• Tim Masthay punted 28 times during the preseason, including nine against the Chiefs.
  • Receivers Tyrone Walker and Myles White both fumbled in the fourth quarter, hurting their chances to make it as the fifth or sixth receiver.
  • The Packers may make a few cuts on Friday but likely will make the bulk of their roster moves on Saturday, when they have to be down to 53 players.

A look at who hurt themselves

August, 18, 2013
GREEN BAY, Wis. -- Earlier, I identified some Green Bay Packers’ players who helped themselves in Saturday’s 19-7 preseason victory over the St. Louis Rams.

Here’s a look at some players who hurt their chances:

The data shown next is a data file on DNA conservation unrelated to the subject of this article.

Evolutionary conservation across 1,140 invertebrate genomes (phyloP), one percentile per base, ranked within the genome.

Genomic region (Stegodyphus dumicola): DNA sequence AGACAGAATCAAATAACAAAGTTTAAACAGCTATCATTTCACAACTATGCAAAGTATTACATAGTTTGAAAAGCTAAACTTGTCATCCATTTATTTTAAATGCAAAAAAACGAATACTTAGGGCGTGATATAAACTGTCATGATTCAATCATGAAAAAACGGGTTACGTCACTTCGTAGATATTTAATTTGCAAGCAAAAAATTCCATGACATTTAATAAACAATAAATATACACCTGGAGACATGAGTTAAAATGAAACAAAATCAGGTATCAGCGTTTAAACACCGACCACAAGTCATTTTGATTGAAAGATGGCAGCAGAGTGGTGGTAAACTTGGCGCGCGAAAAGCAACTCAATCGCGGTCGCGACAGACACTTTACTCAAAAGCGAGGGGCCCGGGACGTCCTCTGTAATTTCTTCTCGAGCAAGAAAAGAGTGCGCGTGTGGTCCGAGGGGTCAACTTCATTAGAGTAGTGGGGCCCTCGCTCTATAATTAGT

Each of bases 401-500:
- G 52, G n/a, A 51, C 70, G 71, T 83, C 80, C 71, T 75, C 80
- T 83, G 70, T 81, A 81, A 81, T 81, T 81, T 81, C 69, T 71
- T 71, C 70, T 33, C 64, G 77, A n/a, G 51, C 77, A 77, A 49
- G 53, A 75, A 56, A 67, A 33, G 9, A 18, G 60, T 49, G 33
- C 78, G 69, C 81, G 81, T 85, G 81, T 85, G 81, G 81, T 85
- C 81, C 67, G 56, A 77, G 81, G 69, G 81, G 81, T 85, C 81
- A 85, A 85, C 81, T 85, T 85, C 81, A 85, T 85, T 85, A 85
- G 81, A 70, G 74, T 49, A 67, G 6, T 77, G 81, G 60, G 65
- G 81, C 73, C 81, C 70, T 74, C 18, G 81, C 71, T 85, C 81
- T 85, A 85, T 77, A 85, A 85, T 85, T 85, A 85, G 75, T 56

• Graham Harrell and Vince Young: If the Packers were hoping one of the backup quarterbacks would separate himself from the other, it didn’t happen. While Harrell (5-of-10, 44 yards, 0 touchdowns, 0 interceptions, 62.1 rating) protected the ball better than he did when he turned it over twice in the preseason opener against Arizona and Young showed a better command of the offense, neither made any eye-catching plays. Harrell, who lost a fumble and threw an interception against the Cardinals, played three series in the second quarter against the Rams and managed three points. His best drive came when he took possession with 35 seconds left in the half and hit tight end D.J. Williams for completions of 10 and 7 yards and then receiver Myles White for 6 to get into position for a field goal. His best throw of the night was a seam route that Williams dropped on his first series. “Tonight I did a better job of not making big mistakes that cost us, and the second group, we moved the ball pretty well,” Harrell said after the game. “We didn’t have any three-and-outs.” Young (5-of-9, 26 yards, 0 touchdowns, 0 interceptions, 60.9 rating) relieved Harrell in the third quarter, also played three series and managed three points. While Young looked more comfortable than he did in his Packers’ debut against the Cardinals, he continued to have accuracy problems. On his first series, he badly overthrew receiver Myles White, who was wide open deep down the middle, and then was late on a fade in the corner of the end zone to White, who caught the ball out of bounds. Young looked good on the run, scrambling once for 7 yards.